Object oriented issues

hafner at almaden.ibm.com hafner at almaden.ibm.com
Wed Aug 16 09:32:04 PDT 2000


* From the T10 Reflector (t10 at t10.org), posted by:
* hafner at almaden.ibm.com
*


Dave,

I started to write a very long winded reply to some of your comments, but I
think they are getting repetitive.

However, let me try to summarize what I think are our philosophical
differences and then summarize my position.

1) I look at an OSD as a simplified NFS, not a glorified disk drive.  You
look at it the other way around.
2) As a simplified NFS, TCP/IP is the natural protocol.  As a glorified
disk, SCSI is the natural one.

I don't deny that a SCSI specification and implementation is possible.  I
just think that it would have enormous barriers to timely standardization
and (more importantly) to pratical deployment.
TCP/IP has no fundamental architectural limitations; SCSI has many.
SCSI *might* be changed, but that will take time (both in the standards
process and in deployment of the infrastructures required to implement the
standard).
SCSI has a lot of excess baggage that isn't needed for a clean OSD model
(mode pages, to name just one).

Additionally, I don't see any point in SCSI's favor over TCP/IP in either
the short or long term .

You wrote:
> I hope that I am willing as you to be convinced otherwise.
In fact, I don't really need to be convinced at all.  There are many things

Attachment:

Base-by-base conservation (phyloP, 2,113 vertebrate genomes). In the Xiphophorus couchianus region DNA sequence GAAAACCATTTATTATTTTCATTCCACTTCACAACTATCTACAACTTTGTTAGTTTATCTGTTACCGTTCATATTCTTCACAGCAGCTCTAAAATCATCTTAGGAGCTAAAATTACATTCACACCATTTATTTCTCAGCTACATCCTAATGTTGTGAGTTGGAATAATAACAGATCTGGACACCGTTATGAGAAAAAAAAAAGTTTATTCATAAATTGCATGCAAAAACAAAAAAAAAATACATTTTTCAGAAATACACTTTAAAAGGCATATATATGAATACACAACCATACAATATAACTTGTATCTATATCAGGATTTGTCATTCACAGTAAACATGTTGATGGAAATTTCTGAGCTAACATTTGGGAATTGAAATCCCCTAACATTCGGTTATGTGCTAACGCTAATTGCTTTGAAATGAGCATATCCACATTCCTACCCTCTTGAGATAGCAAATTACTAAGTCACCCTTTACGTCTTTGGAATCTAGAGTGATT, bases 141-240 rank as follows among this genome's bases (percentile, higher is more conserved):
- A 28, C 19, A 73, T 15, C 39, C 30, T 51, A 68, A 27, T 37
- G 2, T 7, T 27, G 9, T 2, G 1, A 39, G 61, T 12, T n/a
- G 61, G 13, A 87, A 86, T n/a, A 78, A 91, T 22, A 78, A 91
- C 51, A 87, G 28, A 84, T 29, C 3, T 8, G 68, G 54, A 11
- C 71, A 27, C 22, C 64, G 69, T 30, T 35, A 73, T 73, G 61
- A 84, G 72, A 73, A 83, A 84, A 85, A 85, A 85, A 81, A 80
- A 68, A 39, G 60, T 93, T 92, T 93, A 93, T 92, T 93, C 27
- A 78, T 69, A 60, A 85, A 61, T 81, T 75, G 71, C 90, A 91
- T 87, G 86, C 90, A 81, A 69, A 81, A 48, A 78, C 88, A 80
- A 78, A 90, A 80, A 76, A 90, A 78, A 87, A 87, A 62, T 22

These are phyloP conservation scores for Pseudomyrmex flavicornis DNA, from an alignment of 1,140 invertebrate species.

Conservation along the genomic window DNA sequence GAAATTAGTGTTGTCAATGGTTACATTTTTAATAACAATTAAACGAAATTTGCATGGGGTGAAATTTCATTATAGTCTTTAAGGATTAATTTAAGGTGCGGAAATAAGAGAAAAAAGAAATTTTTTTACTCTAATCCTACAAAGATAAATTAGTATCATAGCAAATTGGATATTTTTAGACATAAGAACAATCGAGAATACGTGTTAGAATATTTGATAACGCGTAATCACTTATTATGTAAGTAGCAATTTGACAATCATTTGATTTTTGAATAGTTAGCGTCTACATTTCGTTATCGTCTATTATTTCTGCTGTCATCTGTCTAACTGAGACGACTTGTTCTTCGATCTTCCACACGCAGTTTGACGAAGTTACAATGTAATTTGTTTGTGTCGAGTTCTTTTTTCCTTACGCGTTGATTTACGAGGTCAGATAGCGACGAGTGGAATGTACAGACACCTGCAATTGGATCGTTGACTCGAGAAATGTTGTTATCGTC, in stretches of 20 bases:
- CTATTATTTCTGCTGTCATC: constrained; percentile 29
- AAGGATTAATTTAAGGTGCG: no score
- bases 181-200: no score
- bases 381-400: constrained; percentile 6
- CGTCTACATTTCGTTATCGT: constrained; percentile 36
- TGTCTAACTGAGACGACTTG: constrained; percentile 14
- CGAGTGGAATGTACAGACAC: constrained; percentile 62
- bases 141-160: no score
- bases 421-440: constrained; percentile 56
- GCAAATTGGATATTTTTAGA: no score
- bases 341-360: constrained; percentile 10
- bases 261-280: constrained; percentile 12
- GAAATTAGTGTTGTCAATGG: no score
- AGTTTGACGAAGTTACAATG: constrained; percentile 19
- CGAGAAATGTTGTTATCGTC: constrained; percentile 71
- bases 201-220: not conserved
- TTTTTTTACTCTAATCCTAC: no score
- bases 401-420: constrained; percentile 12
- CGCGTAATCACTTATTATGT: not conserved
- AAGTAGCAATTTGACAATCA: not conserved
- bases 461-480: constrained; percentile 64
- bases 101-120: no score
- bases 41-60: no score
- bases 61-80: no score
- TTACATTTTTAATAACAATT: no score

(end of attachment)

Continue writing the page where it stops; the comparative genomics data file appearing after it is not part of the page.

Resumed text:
that this industry is doing that I personally am agnostic about.  If some
things are going to happen anyway and I have opinions on "implementation",
then I'll speak up.  In other words, I'll stick my nose into anything with
an opinion, but I won't try to stop anything either.  (So, if you, et al,
want to push this through T10, I'll be willing to help, even if I think
you'd be better suited to push this elsewhere.  You'll notice that I didn't
make a big deal about this point in my talk at the T10 meeting, just raised
the banner.)

>I also think your list of open issues is worthwhile.  Would be willing to
>present a summary of your paper and your position on the protocol at the
>OBSD working group meeting?
I think I can be persuaded.  Do I need to do anything in particular to get
on the agenda?

>On the question of whether an OBSD is a disc drive, I fell pretty strongly
>that it is, and I will try to line up somebody to address this at the WG
>meeting.  (It turns out that there is a lot outside of OBSD that relates
to
>this particular subject.)
If you're talking about packaging an OSD in something that looks like a
disk drive, that's not really the point.  The point is more how it will get
used.  An OSD's real value over a block storage device (aka disk) is in
sharing among many hosts.  That implies a network attachment.  That means
(today), two primary choices, FC (and so SCSI over FC) or ethernet (and so
IP or TCP/IP).  The physical dimensions are less important to me than the
fact that on OSD is a networked device!  Now we need to decide what's the
best network to use!

[.. deleted the rest of the history...]

Jim Hafner


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